[Image courtesy of cargocollective]
We talk a lot about modernization of elections on this blog, so it’s always interesting to find a story where a jurisdiction resists modern technology – and has perfectly valid reasons for doing so.
Sunday’s Online Sentinel has a story describing how Litchfield, ME and five other towns are politely declining the state’s offer to use new optical scan-machines:
The town of Litchfield has rejected a second state offer of a machine to tabulate state and federal election ballots in favor of continuing to count votes by hand.
Litchfield’s rejection was signed Tuesday by Rayna Leibowitz, chairwoman of the Board of Selectmen, following an earlier vote.
“When the ballot clerks were asked their opinions, nobody, nobody wanted the machines,” said Leibowitz, who serves as a ballot clerk when she’s not a candidate for office. “We just feel it’s too important a process to rely on the machines, and we’d miss out on the social opportunities here. It’s very much a team effort. We have some people doing it for years and years and years, and they absolutely love the process” …
Last fall, 67 hand-counting municipalities with more than 1,500 voters were offered a new, state-leased DS 200 tabulator produced by Election Systems & Software. The offer is part of state’s effort to get more accurate returns and to ease the burden on clerks who may have to count ballots into the wee hours of the morning.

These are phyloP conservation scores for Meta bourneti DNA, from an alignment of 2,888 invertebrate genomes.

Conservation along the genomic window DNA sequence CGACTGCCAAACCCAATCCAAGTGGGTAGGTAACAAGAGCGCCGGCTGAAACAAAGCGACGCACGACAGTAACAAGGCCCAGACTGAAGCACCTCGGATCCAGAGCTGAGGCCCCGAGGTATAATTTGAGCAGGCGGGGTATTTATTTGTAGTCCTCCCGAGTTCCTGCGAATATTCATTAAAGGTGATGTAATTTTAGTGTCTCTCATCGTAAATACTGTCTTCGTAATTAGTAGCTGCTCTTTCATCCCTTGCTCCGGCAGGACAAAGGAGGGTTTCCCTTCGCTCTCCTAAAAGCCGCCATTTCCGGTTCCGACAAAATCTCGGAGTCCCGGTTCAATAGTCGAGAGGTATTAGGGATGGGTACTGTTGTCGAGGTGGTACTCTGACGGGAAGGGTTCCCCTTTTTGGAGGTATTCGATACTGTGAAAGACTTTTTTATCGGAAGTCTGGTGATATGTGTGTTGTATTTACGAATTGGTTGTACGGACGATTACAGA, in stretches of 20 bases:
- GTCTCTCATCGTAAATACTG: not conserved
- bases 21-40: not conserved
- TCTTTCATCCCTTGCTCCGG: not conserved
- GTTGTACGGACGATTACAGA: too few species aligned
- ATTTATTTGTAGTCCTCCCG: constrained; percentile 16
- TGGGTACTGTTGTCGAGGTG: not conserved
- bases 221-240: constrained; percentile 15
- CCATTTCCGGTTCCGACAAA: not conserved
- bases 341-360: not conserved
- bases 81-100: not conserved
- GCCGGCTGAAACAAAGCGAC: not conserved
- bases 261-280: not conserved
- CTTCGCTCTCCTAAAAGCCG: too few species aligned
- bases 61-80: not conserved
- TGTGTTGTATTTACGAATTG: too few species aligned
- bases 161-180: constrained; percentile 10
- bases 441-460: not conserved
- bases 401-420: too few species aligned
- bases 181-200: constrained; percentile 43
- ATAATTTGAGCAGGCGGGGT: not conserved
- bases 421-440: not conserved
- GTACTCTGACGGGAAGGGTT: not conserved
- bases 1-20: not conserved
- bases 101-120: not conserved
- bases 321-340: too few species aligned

Deputy Secretary of State Julie Flynn said 61 municipalities accepted the offer, while six, including Litchfield, rejected it.
Some town officials, however, had been in favor of the machines:
Last fall, Doris Parlin, Litchfield town clerk and registrar of voters, listed the pros — among them saving the ballot clerks’ $7.50 hourly wage for counting — and the cons, including a short time frame prior to the November election, for which election clerks already were appointed.
Both Parlin and Town Manager Michael Byron supported getting the tabulator to count state and federal election returns. Parlin said the intent was to continue to hand-count ballots for local offices.
In the November presidential election, clerks were counting the 1,914 ballots cast until 12:30 a.m., Parlin said.
But ultimately, concerns about technology – and a desire to keep the character of town elections – led the town selectmen to decline the state’s offer:
Litchfield is very much not a technology-oriented group,” said Leibowitz. “There’s the lack of confidence in the technology. We all remember the fiasco in Florida in the presidential election a few years ago. We just don’t want that here.”
The choice is especially significant because the state is offering the machines to towns at no cost – “like Christmas,” in the words of the deputy secretary of state – but in Litchfield, at least, the desire to maintain the hand-counting tradition is strong enough to resist.
Litchfield will become part of an increasingly small hand-counting minority as the state moves on to offer tabulators to smaller towns through Maine. Yet, it’s interesting to see that there are still communities across the nation where a desire to do-it-yourself trumps the growing push for speed and technology.